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I Hear of Sherlock Everywhere

Episode 143: The Criminal Mastermind of Baker Street

Burt: Support for this episode of 'I Hear of Sherlock Everywhere' is made
possible by the Wessex Press. The premiere publisher of books about
Sherlock Holmes and his world. Find them online at And the Baker Street Journal, the leading
publication of Sherlockian Scholarship since 1946. Subscribe today at

Scott: 'I Hear of Sherlock Everywhere', Episode 142, 'The Criminal

Mastermind of Baker Street'.

Media: 'I Hear of Sherlock Everywhere' since you became his chronicler.

Media: In a world where it's always 1895, comes 'I Hear of Sherlock
Everywhere'. A podcast for devotees of Mr. Sherlock Holmes. The
world’s first unofficial consulting detective.

Media: I've heard of you before. You're Holmes, the meddler. Holmes, the
busybody. Holmes, the Scotland Yard Jacket Office.

Media: The games afoot, as we discuss the goings on in the world of Sherlock
Holmes enthusiasts, the bigger, straighter regulars, and popular
culture related to the great detective.

Media: As we go to press, sensational developments have been reported.

Media: So join your hosts, Scott Monty and Burt Wolder, as they talk about
what's new in the world of Sherlock Holmes.

Media: You couldn't have come at a better time.

Scott: And, hello once again. Welcome to 'I Hear of Sherlock Everywhere',
the first podcast for Sherlock Holmes devotees where it's always
1895. I'm Scott Monty.

Burt: You are indeed Scott Monty and I'm Burt Wolder.

Scott: And I have to tell you, Burt, April is an exciting month for a lot of
reasons. There are Sherlockian Society meetings, Spring, rumor has it
as somewhere around the next five corners, there are birthdays, I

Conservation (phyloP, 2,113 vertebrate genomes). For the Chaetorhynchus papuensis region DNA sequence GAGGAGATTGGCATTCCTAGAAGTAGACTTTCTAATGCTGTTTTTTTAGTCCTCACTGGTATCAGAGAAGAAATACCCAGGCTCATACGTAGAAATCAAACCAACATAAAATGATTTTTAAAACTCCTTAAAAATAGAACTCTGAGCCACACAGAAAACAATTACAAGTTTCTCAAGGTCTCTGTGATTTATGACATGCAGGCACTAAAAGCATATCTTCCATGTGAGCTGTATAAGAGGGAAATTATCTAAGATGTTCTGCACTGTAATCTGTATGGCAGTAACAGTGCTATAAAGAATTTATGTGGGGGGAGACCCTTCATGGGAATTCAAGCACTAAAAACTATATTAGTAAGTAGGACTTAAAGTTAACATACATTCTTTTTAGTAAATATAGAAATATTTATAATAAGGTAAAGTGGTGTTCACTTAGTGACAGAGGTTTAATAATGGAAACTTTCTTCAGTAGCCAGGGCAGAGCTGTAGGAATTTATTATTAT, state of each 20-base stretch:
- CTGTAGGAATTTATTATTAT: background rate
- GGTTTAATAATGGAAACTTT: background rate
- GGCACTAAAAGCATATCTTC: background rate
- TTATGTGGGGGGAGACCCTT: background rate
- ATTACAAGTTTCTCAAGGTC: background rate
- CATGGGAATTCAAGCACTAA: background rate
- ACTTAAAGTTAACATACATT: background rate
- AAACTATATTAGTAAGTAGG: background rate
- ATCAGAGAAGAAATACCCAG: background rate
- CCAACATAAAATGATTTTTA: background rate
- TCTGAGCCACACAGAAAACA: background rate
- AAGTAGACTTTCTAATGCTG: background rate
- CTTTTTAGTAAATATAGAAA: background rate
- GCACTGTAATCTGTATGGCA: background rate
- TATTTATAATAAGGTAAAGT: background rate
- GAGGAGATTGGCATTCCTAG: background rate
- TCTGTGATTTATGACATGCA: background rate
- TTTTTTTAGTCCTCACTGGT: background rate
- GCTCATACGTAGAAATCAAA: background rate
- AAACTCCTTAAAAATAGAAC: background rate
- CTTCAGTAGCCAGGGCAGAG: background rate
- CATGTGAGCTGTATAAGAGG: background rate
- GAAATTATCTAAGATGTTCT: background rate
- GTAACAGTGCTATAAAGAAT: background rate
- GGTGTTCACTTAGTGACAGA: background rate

think you have a birthday coming up, if I'm not mistaken.

Burt: You have a birthday coming up.

Scott: I do?

Burt: You do.

Scott: Oh, shhh. Don't tell anyone.

Burt: Dang.

Scott: And it's just an exciting time, you know? The light is here, once again,
thanks to daylight saving time. Albeit at different parts of the clock
now. But it's, I don't know. Spring has that kind of effect on me.

Scott: Well, and down through the ages, it's coded into our DNA. It's why
our ancestors, those happy medieval people over there, in the
ancient Anglo Saxon kingdom of Wessex still have their pagan rituals
and there's a link there too, isn't there? Between Easter and Ēostre?
What was her name? The old pagan goddess of something or other?

Burt: So, yes. It's the rebirth it's the time where you start to begin to look
forward to the idea of growth and the harvest. And when some of us
sit around looking at the return of the bills from the people who cut
the lawns and wonder why it's so high and where all the clippings are
going? Why the aspidistra doesn't look healthier and who trimmed
the arborvitae so badly on one side? And what those kids are doing
on the lawn?

Scott: Oh, those kids. I know. I thought of the name, it is associated with
Easter and it's the Killer Rabbit of Caerbannog. That must be it.

Burt: Big pointy teeth.

Scott: Yes. And the holy hand grenade.

Media: Oh Lord, bless this Thy hand grenade. But with it Thou mayest blow
Thine enemies to tiny bits, in Thine mercy.

Scott: Well, we do want to get to our friends at Wessex Press just shortly,
but before we do just a reminder, you can reach out to us on, that's our website, the show notes for this
episode are available at,, all
lowercase. You can email us, you can tweet us, you can hit us up on
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button or the Donate Now button on our website. It would really
help us out.

Scott: And now, we'd like you to help out our friends at Wessex Press.

Burt: It's an April of celebration in the ancient Anglo Saxon Kingdom of

Wessex. When we mark Hocktide, rejoicing in the death of [inaudible
00:05:34] and the accession of Edward the Confessor in 1042. It
seems like only yesterday. Like us, you appreciate the past. You still
hunger for the details behind Jeremy Brett's famous Sherlock